Quarta-feira, 15 de Setembro de 2010

The international day of what?

By Vasco Martins

 

September 15th is the International Day of Democracy. It is also a good day to reflect on the meaning of the word and its recent development.

By principle, democracy would mean that the people hold the power. Not the king, the aristocracy or the oligarchs. The people have the right and the obligation to participate in state affairs, choose their leaders, laws and the overall future of the country. Democracy may represent the pillars of liberalism, open markets, capitalism, human rights and freedom.

Today there are several semantic issues regarding the word democracy. There are also several countries that use the word in their official name. But questions do arise: is the Democratic People’s Republic of Korea a democracy? Was the former German Democratic Republic as democratic as the UK or France? Can Russia consider itself a sovereign democracy?

All these questions are important when one is to define and understand democracy. It is important not to lose perspective and accept that not all forms of democracy are actually democratic.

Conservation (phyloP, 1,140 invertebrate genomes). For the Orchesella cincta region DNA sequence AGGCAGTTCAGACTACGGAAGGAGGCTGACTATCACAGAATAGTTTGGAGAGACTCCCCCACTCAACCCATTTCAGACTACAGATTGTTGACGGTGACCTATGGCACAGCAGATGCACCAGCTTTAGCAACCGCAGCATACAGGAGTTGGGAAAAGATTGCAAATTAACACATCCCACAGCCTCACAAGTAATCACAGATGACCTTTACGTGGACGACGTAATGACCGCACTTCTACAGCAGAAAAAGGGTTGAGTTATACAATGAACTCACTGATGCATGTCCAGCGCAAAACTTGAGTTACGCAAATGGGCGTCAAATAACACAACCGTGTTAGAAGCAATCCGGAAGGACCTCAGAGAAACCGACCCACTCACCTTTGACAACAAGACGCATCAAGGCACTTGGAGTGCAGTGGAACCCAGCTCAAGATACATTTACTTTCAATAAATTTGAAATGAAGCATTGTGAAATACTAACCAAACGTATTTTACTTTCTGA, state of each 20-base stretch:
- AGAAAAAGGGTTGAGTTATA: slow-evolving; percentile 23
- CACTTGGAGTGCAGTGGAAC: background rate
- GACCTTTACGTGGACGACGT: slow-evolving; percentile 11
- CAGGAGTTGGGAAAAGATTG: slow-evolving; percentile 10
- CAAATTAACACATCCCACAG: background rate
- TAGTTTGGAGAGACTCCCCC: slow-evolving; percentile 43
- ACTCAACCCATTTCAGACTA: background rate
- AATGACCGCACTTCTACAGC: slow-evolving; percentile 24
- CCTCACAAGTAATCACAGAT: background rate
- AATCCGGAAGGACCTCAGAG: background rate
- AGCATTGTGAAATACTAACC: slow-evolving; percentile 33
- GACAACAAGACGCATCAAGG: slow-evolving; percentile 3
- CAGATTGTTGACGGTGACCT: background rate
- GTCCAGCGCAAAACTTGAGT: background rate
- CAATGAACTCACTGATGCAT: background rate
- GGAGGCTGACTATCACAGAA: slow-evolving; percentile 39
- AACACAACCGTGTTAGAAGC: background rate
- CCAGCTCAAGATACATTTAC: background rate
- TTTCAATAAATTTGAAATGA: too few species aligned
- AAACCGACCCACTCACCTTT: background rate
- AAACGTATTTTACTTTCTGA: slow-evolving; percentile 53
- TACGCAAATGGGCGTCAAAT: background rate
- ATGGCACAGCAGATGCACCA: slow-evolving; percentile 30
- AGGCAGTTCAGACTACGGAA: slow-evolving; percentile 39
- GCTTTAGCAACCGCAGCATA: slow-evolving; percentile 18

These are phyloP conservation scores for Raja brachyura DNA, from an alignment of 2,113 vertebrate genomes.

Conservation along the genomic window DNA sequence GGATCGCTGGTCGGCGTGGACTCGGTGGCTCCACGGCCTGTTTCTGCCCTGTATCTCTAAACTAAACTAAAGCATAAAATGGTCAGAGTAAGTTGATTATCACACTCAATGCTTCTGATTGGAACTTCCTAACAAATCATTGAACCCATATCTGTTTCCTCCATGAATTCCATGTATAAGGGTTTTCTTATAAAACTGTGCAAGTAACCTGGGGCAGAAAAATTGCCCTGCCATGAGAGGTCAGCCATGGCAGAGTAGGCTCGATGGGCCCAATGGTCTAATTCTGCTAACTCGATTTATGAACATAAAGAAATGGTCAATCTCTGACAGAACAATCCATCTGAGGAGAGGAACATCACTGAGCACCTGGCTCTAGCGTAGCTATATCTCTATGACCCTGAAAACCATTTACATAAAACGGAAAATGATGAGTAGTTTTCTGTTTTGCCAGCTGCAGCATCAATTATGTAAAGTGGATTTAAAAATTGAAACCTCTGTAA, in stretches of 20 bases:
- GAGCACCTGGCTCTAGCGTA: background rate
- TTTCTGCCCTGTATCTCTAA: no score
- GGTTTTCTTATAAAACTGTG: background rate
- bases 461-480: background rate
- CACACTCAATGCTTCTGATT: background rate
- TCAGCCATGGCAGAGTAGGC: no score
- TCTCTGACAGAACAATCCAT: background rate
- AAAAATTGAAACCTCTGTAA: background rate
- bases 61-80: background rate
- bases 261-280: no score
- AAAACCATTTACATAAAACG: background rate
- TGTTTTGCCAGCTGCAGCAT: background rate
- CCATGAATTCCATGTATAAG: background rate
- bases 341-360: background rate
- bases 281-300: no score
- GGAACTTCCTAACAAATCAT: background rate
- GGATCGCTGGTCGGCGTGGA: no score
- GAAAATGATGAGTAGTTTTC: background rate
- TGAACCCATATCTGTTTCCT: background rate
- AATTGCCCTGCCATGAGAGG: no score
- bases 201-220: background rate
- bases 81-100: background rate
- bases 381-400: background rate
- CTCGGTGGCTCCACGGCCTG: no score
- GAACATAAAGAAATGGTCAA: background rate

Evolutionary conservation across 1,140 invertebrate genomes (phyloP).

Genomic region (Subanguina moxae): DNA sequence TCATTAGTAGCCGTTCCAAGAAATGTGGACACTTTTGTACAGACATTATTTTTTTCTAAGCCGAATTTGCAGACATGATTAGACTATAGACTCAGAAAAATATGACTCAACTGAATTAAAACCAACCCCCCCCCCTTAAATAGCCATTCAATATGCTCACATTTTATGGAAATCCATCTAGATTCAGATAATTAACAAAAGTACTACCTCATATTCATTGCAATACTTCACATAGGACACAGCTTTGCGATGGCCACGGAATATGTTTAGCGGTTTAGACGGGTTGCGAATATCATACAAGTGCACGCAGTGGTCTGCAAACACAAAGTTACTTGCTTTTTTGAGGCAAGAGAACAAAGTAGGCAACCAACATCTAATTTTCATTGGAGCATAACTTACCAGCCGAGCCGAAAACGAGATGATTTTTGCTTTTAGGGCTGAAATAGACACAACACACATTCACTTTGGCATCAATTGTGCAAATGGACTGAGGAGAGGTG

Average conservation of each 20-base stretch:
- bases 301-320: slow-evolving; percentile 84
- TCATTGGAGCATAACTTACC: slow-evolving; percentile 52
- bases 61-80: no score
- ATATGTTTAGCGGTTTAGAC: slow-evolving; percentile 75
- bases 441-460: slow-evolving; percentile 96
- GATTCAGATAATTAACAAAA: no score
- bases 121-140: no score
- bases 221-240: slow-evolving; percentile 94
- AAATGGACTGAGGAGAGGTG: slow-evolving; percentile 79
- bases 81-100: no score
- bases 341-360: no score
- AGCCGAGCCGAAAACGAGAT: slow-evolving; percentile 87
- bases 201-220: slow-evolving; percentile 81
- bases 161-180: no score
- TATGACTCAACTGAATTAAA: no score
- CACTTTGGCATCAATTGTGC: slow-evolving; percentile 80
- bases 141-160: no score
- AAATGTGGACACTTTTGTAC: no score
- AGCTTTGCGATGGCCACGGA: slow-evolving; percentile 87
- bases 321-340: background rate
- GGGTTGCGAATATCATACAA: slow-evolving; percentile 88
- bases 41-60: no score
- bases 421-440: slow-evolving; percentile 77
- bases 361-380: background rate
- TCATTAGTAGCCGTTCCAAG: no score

Fareed Zakaria makes the argument that democracy is fairly different from constitutional liberalism. The first recognizes the power of the people, regardless of the regime. The second encompasses a free, liberal, law abiding society.

However, in this important day, one can read the words “while democracies share common features, there is no single model for democracy” at none other than the UN’s website description of the event.

True, there are different paths towards building a democratic society. however, if no single model for democracy exists, how does one know his/her country is democratic? The ambiguities in this statement are overwhelming. Not only because of its abstract nature, but because it allows for a very broad understanding of the word and what it means.

If, on the one hand it empowers one to say that Sudan is a democracy because it holds elections, regardless of the situation in Darfur, on the other hand, it states that Spain is not democratic because the Basque people are not able to “determine their own political, economic, social and cultural systems and their full participation in all aspects of life.” If so, does democracy itself mean the Basque people have the right to self-determination? Certainly not.

There exist several ways to understand and build democracy. However, stating that it does not have a single model only strengthens those who would use it to achieve or maintain their power, while casting a shadow on its true constitutional liberal value.

 

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